Nathalie's top tips for a safe but fun Christmas
Callum, displaying his stocking here with his big sis, has 13 major allergies – but that does not stop him and his family enjoying a great Christmas. Nathalie tells us how she does it.
The nights are colder, and there’s a hint of frost in the air. The distant sound of carols are becoming slowly stronger in the shops, and pumpkin spice mix has made a comeback along with mince pies, Christmas pudding, turkey, ham and Brussel sprouts!
Yes, you’ve guessed it, the festive season is just around the corner, and it’s coming up to the most fun and exciting time of year! Thoughts are now turning to Santa, presents, delicious food and drink, catching up with family and friends and thinking back over everything we’ve done over the past year. If you’re anything like me, you’ll also be wondering where on earth the time has gone as surely we’ve only just had Christmas, haven’t we?
Now, I absolutely love Christmas. For me it’s all about the time spent with family and friends. Enjoying every moment, the excited squeals from the children, and the giggles and laughs from adults.
We’re in the midst of preparing the advent calendars. Due to having so many allergies to deal with, we shy away from the shop bought versions and instead do our own.
We also do a book advent, which is a wonderful way of ensuring all the Christmas books you receive do actually get used. Simply collect 24 books, wrap them individually, and place them in a pile by your fireplace/ sofa. Then from the 1st December, once the children are ready for bed, snuggle up with a blanket on the sofa with the fire going, and open one a night! The beauty of this particular advent is that the books can then be handed down through the generations for years to come!
Then comes the preparation for Christmas and in particular Christmas dinner!
You see, all this lovely food around causes us to be on high alert, and I mean alert on a level like no other. Even the simple task of weekly shopping becomes a danger zone, with the introduction of loose nuts in the fruit and veg aisle. Why is this a problem? Well, for those with a mild intolerance, you can simply avoid it. For those who have an airborne allergy, you are forced to not even enter the shop. But how about us? Callum has issues when ingesting any form of nut product, but is also sensitive to touch.
So, imagine if someone has scooped up a whole load of nuts into a bag. One of these nuts has a cracked shell, and contaminates the others, and also the hand of the person picking them. That person then continues to push their trolley around the shop, picking products up, putting them back down, paying at the till….
That’s an awful lot of Russian roulette to play as part of the cross contamination game! I’ll make sure that I go shopping whilst the children are at school so that Callum isn’t ever put at risk.
Then you have the family gatherings.
With all the best will in the world, it becomes impossible to truly keep an eye on absolutely everything, and ensure that safety is paramount, especially if a number of people are responsible for bringing different foods for a buffet style event. Friends and family are very good, and acutely aware of Callum’s sensitivities, but I hate to feel a burden, especially at that time of year.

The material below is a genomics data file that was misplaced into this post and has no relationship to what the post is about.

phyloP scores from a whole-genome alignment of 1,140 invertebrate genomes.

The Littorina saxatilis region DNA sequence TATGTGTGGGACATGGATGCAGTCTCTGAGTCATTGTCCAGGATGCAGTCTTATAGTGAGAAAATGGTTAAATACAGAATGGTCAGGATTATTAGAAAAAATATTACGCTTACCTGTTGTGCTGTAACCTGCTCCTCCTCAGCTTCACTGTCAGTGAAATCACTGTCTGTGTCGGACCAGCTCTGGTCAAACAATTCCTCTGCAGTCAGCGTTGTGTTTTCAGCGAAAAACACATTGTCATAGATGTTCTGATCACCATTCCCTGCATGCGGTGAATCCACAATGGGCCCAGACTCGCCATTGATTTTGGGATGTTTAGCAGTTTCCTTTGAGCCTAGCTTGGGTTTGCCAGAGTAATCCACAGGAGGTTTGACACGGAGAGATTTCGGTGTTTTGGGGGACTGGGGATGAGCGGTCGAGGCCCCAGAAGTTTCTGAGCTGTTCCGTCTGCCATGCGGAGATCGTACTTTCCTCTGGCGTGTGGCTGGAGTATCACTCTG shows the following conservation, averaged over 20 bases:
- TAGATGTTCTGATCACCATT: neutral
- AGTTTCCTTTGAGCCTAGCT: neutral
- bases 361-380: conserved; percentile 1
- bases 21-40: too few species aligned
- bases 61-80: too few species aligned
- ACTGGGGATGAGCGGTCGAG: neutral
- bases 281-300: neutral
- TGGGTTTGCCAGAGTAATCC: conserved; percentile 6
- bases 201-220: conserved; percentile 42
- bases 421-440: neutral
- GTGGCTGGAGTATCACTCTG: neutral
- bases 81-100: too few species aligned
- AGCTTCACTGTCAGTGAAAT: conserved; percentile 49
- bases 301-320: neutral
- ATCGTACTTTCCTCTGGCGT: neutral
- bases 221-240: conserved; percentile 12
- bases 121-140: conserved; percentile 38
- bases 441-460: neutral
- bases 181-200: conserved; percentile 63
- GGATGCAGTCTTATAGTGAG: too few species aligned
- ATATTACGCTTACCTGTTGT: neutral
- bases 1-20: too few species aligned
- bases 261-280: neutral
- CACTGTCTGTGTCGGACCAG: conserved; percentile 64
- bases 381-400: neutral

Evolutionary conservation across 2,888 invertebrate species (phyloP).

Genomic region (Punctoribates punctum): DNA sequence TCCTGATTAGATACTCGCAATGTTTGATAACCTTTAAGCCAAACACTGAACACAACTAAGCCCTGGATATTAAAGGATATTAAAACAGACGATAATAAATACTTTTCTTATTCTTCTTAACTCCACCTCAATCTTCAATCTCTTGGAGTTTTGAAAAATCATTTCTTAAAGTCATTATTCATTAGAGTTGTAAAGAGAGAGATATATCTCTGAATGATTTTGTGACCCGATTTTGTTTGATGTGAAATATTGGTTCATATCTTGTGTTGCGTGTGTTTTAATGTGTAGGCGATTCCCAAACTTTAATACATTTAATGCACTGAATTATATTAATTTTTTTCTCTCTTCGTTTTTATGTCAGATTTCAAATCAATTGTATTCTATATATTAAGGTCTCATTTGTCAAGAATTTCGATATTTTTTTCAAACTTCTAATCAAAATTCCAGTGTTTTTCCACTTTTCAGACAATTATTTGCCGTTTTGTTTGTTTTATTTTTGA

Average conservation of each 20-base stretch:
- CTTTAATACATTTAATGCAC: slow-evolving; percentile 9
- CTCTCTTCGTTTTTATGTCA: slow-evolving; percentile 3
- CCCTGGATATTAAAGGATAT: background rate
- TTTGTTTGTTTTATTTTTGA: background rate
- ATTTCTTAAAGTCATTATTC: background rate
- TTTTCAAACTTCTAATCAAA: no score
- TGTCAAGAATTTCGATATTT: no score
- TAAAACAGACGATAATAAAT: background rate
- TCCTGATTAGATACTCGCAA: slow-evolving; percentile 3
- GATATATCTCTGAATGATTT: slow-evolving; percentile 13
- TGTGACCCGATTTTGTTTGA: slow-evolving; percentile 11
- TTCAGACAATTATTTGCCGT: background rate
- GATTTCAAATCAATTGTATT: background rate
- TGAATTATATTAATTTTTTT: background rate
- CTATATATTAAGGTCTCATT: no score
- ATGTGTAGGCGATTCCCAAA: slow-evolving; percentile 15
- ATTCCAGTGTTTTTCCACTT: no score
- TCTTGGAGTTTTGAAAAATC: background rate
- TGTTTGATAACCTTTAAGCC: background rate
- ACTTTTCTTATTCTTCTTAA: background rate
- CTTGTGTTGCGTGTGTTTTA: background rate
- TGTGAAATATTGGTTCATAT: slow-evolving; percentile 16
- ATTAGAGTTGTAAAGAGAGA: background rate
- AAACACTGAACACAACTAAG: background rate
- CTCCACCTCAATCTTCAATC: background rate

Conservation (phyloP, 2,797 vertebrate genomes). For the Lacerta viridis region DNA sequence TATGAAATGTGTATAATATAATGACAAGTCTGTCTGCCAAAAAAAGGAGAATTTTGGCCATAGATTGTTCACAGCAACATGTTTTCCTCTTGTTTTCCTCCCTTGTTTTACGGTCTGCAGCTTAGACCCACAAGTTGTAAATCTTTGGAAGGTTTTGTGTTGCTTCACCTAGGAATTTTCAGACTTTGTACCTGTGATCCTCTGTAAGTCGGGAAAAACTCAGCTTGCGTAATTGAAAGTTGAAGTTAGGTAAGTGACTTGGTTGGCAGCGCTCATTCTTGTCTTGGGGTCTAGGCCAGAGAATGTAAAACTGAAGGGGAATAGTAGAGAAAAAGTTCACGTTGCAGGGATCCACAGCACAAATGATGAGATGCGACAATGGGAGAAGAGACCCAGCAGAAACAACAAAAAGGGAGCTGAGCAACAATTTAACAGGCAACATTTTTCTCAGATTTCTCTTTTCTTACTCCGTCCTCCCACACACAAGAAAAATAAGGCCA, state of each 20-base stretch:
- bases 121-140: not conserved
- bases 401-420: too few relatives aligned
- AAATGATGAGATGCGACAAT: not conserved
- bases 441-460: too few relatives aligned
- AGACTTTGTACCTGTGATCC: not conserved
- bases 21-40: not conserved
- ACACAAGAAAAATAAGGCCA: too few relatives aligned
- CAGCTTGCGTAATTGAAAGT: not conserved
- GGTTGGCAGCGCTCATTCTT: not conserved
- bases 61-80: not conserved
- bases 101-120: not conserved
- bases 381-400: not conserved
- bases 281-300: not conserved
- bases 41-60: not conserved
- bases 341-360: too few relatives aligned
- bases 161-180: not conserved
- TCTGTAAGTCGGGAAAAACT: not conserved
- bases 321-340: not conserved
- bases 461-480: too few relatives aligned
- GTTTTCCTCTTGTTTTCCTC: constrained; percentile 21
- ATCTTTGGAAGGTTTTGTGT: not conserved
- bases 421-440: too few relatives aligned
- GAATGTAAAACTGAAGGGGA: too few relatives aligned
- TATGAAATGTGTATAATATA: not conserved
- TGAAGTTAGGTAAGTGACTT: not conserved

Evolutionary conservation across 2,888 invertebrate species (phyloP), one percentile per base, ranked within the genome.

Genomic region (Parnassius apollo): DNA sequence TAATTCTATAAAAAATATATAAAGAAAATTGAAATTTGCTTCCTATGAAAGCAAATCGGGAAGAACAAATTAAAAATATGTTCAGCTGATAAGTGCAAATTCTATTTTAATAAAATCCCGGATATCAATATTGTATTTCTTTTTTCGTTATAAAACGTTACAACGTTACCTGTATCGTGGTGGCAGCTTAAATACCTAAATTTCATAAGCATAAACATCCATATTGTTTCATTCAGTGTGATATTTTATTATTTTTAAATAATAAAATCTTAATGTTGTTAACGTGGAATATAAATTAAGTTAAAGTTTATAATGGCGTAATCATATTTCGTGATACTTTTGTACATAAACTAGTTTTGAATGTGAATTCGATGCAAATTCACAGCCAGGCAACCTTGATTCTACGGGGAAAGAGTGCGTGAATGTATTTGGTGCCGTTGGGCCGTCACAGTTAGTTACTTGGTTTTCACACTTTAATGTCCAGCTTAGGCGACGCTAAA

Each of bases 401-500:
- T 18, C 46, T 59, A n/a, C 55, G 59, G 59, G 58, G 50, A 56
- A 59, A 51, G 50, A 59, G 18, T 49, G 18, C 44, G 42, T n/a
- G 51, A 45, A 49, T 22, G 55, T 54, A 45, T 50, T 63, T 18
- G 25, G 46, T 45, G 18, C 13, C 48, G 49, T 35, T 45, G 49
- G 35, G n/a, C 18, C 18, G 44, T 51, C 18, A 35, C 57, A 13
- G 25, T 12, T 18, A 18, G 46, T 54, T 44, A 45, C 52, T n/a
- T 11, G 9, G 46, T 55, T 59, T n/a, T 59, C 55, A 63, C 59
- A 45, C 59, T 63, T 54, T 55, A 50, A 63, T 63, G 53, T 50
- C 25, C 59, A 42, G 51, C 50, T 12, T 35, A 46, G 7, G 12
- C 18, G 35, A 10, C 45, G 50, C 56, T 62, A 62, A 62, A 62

For my own peace of mind, if there’s any chance of an issue, I tend to politely decline the invite, or I will offer to host at ours. Then I can be in complete control of the food and drink, and make sure it remains a safe environment.
There is nothing worse than getting it very wrong at Christmas. Hospitals at that time of year whilst they do all the can to help, can’t rid the feeling of despair that you shouldn’t be there! I learned this to my detriment when Callum had just turned 1!
Picture the scene, we had a house full of family and friends, and 18 sitting down for Boxing Day lunch and dinner. We were in the depths of trying to figure out all of his allergies, and were certain of dairy and tomato but no other real answers at this point. Callum’s allergy tests were due to take place after Christmas, and we were constantly in a Russian roulette situation.
I had made the usual boxing day fayre of glazed gammon, with mash, vegetables and gravy, and followed this with a traditional yule log. Being French, I had filled it with sweetened chestnut purée, not even considering that nut could be a problem.
How I stayed calm when this happened in front of family and friends I’ll never know, but I managed to get the necessary meds in him whilst on the phone to the paramedics and luckily after being checked over, he was OK It’s a strong reminder to all allergy parents to always always remain on alert!
This was an extreme situation, and thank goodness it only happens rarely. Every Christmas since then has been reaction free, calm and full of fun and laughter!
And that’s exactly what this wonderful time of year is all about. Christmas should be a time of fun, enjoyment, excitement and pleasure! This shouldn’t be compromised just because you’re dealing with allergies. It takes a little bit more planning, but it’s certainly achievable!
I always stick to the following tips, and many fellow allergy parents use this list to help them too:
All that’s left to do now is to wish you all lots of fun in the run up to Christmas, and remember to enjoy it all, I know I will be! Now, where’s that mulled wine?!
To read about Callum's early days and the diagnosis of his 13 allergies, go here.